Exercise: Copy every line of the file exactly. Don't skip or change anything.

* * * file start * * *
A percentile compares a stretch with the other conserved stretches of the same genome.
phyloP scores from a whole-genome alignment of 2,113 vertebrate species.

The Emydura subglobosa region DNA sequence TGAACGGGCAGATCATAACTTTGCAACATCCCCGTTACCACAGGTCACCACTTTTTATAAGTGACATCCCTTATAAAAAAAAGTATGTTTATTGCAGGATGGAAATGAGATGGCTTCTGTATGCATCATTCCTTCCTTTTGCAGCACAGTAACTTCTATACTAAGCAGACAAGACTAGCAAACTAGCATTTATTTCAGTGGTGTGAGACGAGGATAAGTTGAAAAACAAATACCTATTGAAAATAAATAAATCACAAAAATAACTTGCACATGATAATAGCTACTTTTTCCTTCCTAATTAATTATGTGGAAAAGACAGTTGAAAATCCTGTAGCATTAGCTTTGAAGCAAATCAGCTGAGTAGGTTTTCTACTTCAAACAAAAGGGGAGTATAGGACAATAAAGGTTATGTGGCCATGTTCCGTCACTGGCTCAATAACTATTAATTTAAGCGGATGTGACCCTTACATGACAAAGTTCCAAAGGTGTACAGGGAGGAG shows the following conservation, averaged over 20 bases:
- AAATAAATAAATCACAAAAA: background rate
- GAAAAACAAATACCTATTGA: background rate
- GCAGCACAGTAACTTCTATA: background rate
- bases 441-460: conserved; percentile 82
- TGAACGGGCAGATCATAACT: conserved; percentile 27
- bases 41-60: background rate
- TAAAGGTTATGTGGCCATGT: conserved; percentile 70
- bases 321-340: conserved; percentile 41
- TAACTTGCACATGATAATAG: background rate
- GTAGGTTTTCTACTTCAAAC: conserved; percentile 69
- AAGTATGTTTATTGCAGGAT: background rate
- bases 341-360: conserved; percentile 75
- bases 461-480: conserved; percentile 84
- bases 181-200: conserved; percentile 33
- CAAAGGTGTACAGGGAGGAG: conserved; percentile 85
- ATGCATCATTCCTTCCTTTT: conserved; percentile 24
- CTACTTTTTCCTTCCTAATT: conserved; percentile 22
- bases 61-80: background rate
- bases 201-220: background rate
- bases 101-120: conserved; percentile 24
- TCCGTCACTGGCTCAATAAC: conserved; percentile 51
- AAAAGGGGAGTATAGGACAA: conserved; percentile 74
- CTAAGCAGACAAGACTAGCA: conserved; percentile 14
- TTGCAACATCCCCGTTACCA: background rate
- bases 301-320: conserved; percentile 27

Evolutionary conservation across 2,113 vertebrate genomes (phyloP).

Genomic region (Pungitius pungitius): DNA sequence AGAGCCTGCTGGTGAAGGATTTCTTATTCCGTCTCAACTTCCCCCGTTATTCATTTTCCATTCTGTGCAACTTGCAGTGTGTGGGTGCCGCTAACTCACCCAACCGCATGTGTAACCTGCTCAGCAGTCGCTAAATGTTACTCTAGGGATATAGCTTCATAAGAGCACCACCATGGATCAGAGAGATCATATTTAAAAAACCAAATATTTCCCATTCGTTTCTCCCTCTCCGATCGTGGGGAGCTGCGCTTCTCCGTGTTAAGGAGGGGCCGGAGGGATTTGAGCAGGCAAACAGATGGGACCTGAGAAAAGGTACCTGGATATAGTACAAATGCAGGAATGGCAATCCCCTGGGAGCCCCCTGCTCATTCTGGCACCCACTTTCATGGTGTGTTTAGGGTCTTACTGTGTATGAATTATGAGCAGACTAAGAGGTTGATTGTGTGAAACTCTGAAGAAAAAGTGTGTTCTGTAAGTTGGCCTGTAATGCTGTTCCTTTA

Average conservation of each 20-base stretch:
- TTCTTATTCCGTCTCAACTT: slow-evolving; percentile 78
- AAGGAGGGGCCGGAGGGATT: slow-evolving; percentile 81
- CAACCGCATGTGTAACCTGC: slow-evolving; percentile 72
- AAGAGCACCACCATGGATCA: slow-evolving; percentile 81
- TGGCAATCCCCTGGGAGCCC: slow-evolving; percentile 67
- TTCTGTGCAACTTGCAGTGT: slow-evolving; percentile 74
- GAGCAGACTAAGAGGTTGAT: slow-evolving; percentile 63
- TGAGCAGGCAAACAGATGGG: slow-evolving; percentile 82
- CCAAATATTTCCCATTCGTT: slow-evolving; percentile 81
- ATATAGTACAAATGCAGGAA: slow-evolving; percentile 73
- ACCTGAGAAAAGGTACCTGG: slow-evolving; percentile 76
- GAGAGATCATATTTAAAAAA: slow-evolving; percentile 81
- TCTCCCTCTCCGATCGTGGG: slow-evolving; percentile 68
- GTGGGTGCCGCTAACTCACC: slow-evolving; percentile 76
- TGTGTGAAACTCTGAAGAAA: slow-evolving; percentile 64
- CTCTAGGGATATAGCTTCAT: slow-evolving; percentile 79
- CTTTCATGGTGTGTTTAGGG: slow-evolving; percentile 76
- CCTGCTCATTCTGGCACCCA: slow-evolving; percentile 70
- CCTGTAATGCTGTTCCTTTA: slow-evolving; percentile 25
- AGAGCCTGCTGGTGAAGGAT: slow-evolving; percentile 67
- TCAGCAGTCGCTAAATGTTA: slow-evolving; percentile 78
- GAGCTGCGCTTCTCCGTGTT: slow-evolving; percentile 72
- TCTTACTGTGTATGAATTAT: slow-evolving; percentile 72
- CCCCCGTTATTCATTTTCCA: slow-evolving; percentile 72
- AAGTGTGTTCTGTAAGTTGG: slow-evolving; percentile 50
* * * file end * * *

A percentile compares a stretch with the other conserved stretches of the same genome.
phyloP scores from a whole-genome alignment of 2,113 vertebrate species.

The Emydura subglobosa region DNA sequence TGAACGGGCAGATCATAACTTTGCAACATCCCCGTTACCACAGGTCACCACTTTTTATAAGTGACATCCCTTATAAAAAAAAGTATGTTTATTGCAGGATGGAAATGAGATGGCTTCTGTATGCATCATTCCTTCCTTTTGCAGCACAGTAACTTCTATACTAAGCAGACAAGACTAGCAAACTAGCATTTATTTCAGTGGTGTGAGACGAGGATAAGTTGAAAAACAAATACCTATTGAAAATAAATAAATCACAAAAATAACTTGCACATGATAATAGCTACTTTTTCCTTCCTAATTAATTATGTGGAAAAGACAGTTGAAAATCCTGTAGCATTAGCTTTGAAGCAAATCAGCTGAGTAGGTTTTCTACTTCAAACAAAAGGGGAGTATAGGACAATAAAGGTTATGTGGCCATGTTCCGTCACTGGCTCAATAACTATTAATTTAAGCGGATGTGACCCTTACATGACAAAGTTCCAAAGGTGTACAGGGAGGAG shows the following conservation, averaged over 20 bases:
- AAATAAATAAATCACAAAAA: background rate
- GAAAAACAAATACCTATTGA: background rate
- GCAGCACAGTAACTTCTATA: background rate
- bases 441-460: conserved; percentile 82
- TGAACGGGCAGATCATAACT: conserved; percentile 27
- bases 41-60: background rate
- TAAAGGTTATGTGGCCATGT: conserved; percentile 70
- bases 321-340: conserved; percentile 41
- TAACTTGCACATGATAATAG: background rate
- GTAGGTTTTCTACTTCAAAC: conserved; percentile 69
- AAGTATGTTTATTGCAGGAT: background rate
- bases 341-360: conserved; percentile 75
- bases 461-480: conserved; percentile 84
- bases 181-200: conserved; percentile 33
- CAAAGGTGTACAGGGAGGAG: conserved; percentile 85
- ATGCATCATTCCTTCCTTTT: conserved; percentile 24
- CTACTTTTTCCTTCCTAATT: conserved; percentile 22
- bases 61-80: background rate
- bases 201-220: background rate
- bases 101-120: conserved; percentile 24
- TCCGTCACTGGCTCAATAAC: conserved; percentile 51
- AAAAGGGGAGTATAGGACAA: conserved; percentile 74
- CTAAGCAGACAAGACTAGCA: conserved; percentile 14
- TTGCAACATCCCCGTTACCA: background rate
- bases 301-320: conserved; percentile 27

Evolutionary conservation across 2,113 vertebrate genomes (phyloP).

Genomic region (Pungitius pungitius): DNA sequence AGAGCCTGCTGGTGAAGGATTTCTTATTCCGTCTCAACTTCCCCCGTTATTCATTTTCCATTCTGTGCAACTTGCAGTGTGTGGGTGCCGCTAACTCACCCAACCGCATGTGTAACCTGCTCAGCAGTCGCTAAATGTTACTCTAGGGATATAGCTTCATAAGAGCACCACCATGGATCAGAGAGATCATATTTAAAAAACCAAATATTTCCCATTCGTTTCTCCCTCTCCGATCGTGGGGAGCTGCGCTTCTCCGTGTTAAGGAGGGGCCGGAGGGATTTGAGCAGGCAAACAGATGGGACCTGAGAAAAGGTACCTGGATATAGTACAAATGCAGGAATGGCAATCCCCTGGGAGCCCCCTGCTCATTCTGGCACCCACTTTCATGGTGTGTTTAGGGTCTTACTGTGTATGAATTATGAGCAGACTAAGAGGTTGATTGTGTGAAACTCTGAAGAAAAAGTGTGTTCTGTAAGTTGGCCTGTAATGCTGTTCCTTTA

Average conservation of each 20-base stretch:
- TTCTTATTCCGTCTCAACTT: slow-evolving; percentile 78
- AAGGAGGGGCCGGAGGGATT: slow-evolving; percentile 81
- CAACCGCATGTGTAACCTGC: slow-evolving; percentile 72
- AAGAGCACCACCATGGATCA: slow-evolving; percentile 81
- TGGCAATCCCCTGGGAGCCC: slow-evolving; percentile 67
- TTCTGTGCAACTTGCAGTGT: slow-evolving; percentile 74
- GAGCAGACTAAGAGGTTGAT: slow-evolving; percentile 63
- TGAGCAGGCAAACAGATGGG: slow-evolving; percentile 82
- CCAAATATTTCCCATTCGTT: slow-evolving; percentile 81
- ATATAGTACAAATGCAGGAA: slow-evolving; percentile 73
- ACCTGAGAAAAGGTACCTGG: slow-evolving; percentile 76
- GAGAGATCATATTTAAAAAA: slow-evolving; percentile 81
- TCTCCCTCTCCGATCGTGGG: slow-evolving; percentile 68
- GTGGGTGCCGCTAACTCACC: slow-evolving; percentile 76
- TGTGTGAAACTCTGAAGAAA: slow-evolving; percentile 64
- CTCTAGGGATATAGCTTCAT: slow-evolving; percentile 79
- CTTTCATGGTGTGTTTAGGG: slow-evolving; percentile 76
- CCTGCTCATTCTGGCACCCA: slow-evolving; percentile 70
- CCTGTAATGCTGTTCCTTTA: slow-evolving; percentile 25
- AGAGCCTGCTGGTGAAGGAT: slow-evolving; percentile 67
- TCAGCAGTCGCTAAATGTTA: slow-evolving; percentile 78
- GAGCTGCGCTTCTCCGTGTT: slow-evolving; percentile 72
- TCTTACTGTGTATGAATTAT: slow-evolving; percentile 72
- CCCCCGTTATTCATTTTCCA: slow-evolving; percentile 72
- AAGTGTGTTCTGTAAGTTGG: slow-evolving; percentile 50